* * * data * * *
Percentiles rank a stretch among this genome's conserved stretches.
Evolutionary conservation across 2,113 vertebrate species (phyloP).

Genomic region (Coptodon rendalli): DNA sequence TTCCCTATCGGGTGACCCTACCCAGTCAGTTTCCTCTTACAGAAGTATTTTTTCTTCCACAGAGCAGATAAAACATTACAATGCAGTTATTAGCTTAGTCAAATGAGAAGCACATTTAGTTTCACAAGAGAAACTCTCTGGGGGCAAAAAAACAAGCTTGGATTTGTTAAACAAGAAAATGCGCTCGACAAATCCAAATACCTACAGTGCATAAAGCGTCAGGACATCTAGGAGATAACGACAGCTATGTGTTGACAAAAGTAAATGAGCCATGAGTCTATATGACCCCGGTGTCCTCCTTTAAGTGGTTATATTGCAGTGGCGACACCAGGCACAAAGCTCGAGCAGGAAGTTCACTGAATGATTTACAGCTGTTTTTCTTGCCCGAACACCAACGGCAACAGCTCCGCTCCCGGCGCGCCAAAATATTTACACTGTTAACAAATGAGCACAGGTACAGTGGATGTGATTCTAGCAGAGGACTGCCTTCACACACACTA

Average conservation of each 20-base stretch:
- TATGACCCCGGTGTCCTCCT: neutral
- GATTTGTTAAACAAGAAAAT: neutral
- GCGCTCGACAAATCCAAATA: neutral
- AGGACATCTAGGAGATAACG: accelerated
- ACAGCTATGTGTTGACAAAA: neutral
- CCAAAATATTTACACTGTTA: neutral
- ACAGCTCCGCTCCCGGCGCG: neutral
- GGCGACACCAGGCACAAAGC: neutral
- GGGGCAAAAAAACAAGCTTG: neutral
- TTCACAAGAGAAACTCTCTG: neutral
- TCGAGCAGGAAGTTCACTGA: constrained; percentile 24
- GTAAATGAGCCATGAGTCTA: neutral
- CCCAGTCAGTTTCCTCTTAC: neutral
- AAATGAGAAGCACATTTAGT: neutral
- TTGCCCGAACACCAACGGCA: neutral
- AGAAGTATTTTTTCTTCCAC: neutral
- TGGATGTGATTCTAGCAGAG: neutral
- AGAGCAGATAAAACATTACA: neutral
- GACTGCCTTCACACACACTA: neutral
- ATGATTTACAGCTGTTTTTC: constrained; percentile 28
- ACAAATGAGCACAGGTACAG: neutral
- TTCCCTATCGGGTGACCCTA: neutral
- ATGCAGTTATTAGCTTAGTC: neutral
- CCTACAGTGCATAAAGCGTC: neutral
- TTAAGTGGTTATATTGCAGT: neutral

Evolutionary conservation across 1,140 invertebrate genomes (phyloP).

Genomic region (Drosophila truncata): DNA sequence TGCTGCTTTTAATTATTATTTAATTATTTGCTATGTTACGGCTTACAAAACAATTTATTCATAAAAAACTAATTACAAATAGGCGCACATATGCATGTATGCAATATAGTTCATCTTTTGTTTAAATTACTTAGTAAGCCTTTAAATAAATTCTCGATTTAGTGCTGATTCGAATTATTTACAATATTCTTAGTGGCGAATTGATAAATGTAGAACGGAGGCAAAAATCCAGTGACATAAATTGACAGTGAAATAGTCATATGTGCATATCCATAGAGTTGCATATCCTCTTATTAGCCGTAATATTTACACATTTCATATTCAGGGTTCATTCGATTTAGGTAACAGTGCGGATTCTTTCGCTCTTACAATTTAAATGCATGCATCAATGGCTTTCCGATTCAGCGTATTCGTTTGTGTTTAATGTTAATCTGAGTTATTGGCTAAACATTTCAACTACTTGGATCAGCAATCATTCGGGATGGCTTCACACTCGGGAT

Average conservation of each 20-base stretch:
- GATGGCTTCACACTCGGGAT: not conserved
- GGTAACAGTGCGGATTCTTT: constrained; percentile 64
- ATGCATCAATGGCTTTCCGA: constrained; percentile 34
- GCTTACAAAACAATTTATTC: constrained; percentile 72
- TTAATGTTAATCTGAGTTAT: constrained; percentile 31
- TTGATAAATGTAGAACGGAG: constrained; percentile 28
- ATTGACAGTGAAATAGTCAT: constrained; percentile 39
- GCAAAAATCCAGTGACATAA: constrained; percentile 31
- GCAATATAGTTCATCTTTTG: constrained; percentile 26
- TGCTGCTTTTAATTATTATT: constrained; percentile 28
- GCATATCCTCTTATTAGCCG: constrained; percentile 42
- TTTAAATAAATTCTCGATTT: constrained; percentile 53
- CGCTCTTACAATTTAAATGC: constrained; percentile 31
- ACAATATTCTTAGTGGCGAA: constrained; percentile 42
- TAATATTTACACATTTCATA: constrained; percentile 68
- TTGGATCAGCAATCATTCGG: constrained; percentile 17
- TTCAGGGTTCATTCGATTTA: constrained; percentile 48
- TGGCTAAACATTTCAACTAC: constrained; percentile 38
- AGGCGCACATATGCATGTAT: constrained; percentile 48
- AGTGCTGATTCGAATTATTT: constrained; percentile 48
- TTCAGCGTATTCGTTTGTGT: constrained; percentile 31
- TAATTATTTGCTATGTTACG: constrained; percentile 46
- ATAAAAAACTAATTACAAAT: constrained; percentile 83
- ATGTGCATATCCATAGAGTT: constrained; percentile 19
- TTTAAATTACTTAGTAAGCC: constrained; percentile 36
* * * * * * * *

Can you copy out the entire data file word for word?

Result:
Percentiles rank a stretch among this genome's conserved stretches.
Evolutionary conservation across 2,113 vertebrate species (phyloP).

Genomic region (Coptodon rendalli): DNA sequence TTCCCTATCGGGTGACCCTACCCAGTCAGTTTCCTCTTACAGAAGTATTTTTTCTTCCACAGAGCAGATAAAACATTACAATGCAGTTATTAGCTTAGTCAAATGAGAAGCACATTTAGTTTCACAAGAGAAACTCTCTGGGGGCAAAAAAACAAGCTTGGATTTGTTAAACAAGAAAATGCGCTCGACAAATCCAAATACCTACAGTGCATAAAGCGTCAGGACATCTAGGAGATAACGACAGCTATGTGTTGACAAAAGTAAATGAGCCATGAGTCTATATGACCCCGGTGTCCTCCTTTAAGTGGTTATATTGCAGTGGCGACACCAGGCACAAAGCTCGAGCAGGAAGTTCACTGAATGATTTACAGCTGTTTTTCTTGCCCGAACACCAACGGCAACAGCTCCGCTCCCGGCGCGCCAAAATATTTACACTGTTAACAAATGAGCACAGGTACAGTGGATGTGATTCTAGCAGAGGACTGCCTTCACACACACTA

Average conservation of each 20-base stretch:
- TATGACCCCGGTGTCCTCCT: neutral
- GATTTGTTAAACAAGAAAAT: neutral
- GCGCTCGACAAATCCAAATA: neutral
- AGGACATCTAGGAGATAACG: accelerated
- ACAGCTATGTGTTGACAAAA: neutral
- CCAAAATATTTACACTGTTA: neutral
- ACAGCTCCGCTCCCGGCGCG: neutral
- GGCGACACCAGGCACAAAGC: neutral
- GGGGCAAAAAAACAAGCTTG: neutral
- TTCACAAGAGAAACTCTCTG: neutral
- TCGAGCAGGAAGTTCACTGA: constrained; percentile 24
- GTAAATGAGCCATGAGTCTA: neutral
- CCCAGTCAGTTTCCTCTTAC: neutral
- AAATGAGAAGCACATTTAGT: neutral
- TTGCCCGAACACCAACGGCA: neutral
- AGAAGTATTTTTTCTTCCAC: neutral
- TGGATGTGATTCTAGCAGAG: neutral
- AGAGCAGATAAAACATTACA: neutral
- GACTGCCTTCACACACACTA: neutral
- ATGATTTACAGCTGTTTTTC: constrained; percentile 28
- ACAAATGAGCACAGGTACAG: neutral
- TTCCCTATCGGGTGACCCTA: neutral
- ATGCAGTTATTAGCTTAGTC: neutral
- CCTACAGTGCATAAAGCGTC: neutral
- TTAAGTGGTTATATTGCAGT: neutral

Evolutionary conservation across 1,140 invertebrate genomes (phyloP).

Genomic region (Drosophila truncata): DNA sequence TGCTGCTTTTAATTATTATTTAATTATTTGCTATGTTACGGCTTACAAAACAATTTATTCATAAAAAACTAATTACAAATAGGCGCACATATGCATGTATGCAATATAGTTCATCTTTTGTTTAAATTACTTAGTAAGCCTTTAAATAAATTCTCGATTTAGTGCTGATTCGAATTATTTACAATATTCTTAGTGGCGAATTGATAAATGTAGAACGGAGGCAAAAATCCAGTGACATAAATTGACAGTGAAATAGTCATATGTGCATATCCATAGAGTTGCATATCCTCTTATTAGCCGTAATATTTACACATTTCATATTCAGGGTTCATTCGATTTAGGTAACAGTGCGGATTCTTTCGCTCTTACAATTTAAATGCATGCATCAATGGCTTTCCGATTCAGCGTATTCGTTTGTGTTTAATGTTAATCTGAGTTATTGGCTAAACATTTCAACTACTTGGATCAGCAATCATTCGGGATGGCTTCACACTCGGGAT

Average conservation of each 20-base stretch:
- GATGGCTTCACACTCGGGAT: not conserved
- GGTAACAGTGCGGATTCTTT: constrained; percentile 64
- ATGCATCAATGGCTTTCCGA: constrained; percentile 34
- GCTTACAAAACAATTTATTC: constrained; percentile 72
- TTAATGTTAATCTGAGTTAT: constrained; percentile 31
- TTGATAAATGTAGAACGGAG: constrained; percentile 28
- ATTGACAGTGAAATAGTCAT: constrained; percentile 39
- GCAAAAATCCAGTGACATAA: constrained; percentile 31
- GCAATATAGTTCATCTTTTG: constrained; percentile 26
- TGCTGCTTTTAATTATTATT: constrained; percentile 28
- GCATATCCTCTTATTAGCCG: constrained; percentile 42
- TTTAAATAAATTCTCGATTT: constrained; percentile 53
- CGCTCTTACAATTTAAATGC: constrained; percentile 31
- ACAATATTCTTAGTGGCGAA: constrained; percentile 42
- TAATATTTACACATTTCATA: constrained; percentile 68
- TTGGATCAGCAATCATTCGG: constrained; percentile 17
- TTCAGGGTTCATTCGATTTA: constrained; percentile 48
- TGGCTAAACATTTCAACTAC: constrained; percentile 38
- AGGCGCACATATGCATGTAT: constrained; percentile 48
- AGTGCTGATTCGAATTATTT: constrained; percentile 48
- TTCAGCGTATTCGTTTGTGT: constrained; percentile 31
- TAATTATTTGCTATGTTACG: constrained; percentile 46
- ATAAAAAACTAATTACAAAT: constrained; percentile 83
- ATGTGCATATCCATAGAGTT: constrained; percentile 19
- TTTAAATTACTTAGTAAGCC: constrained; percentile 36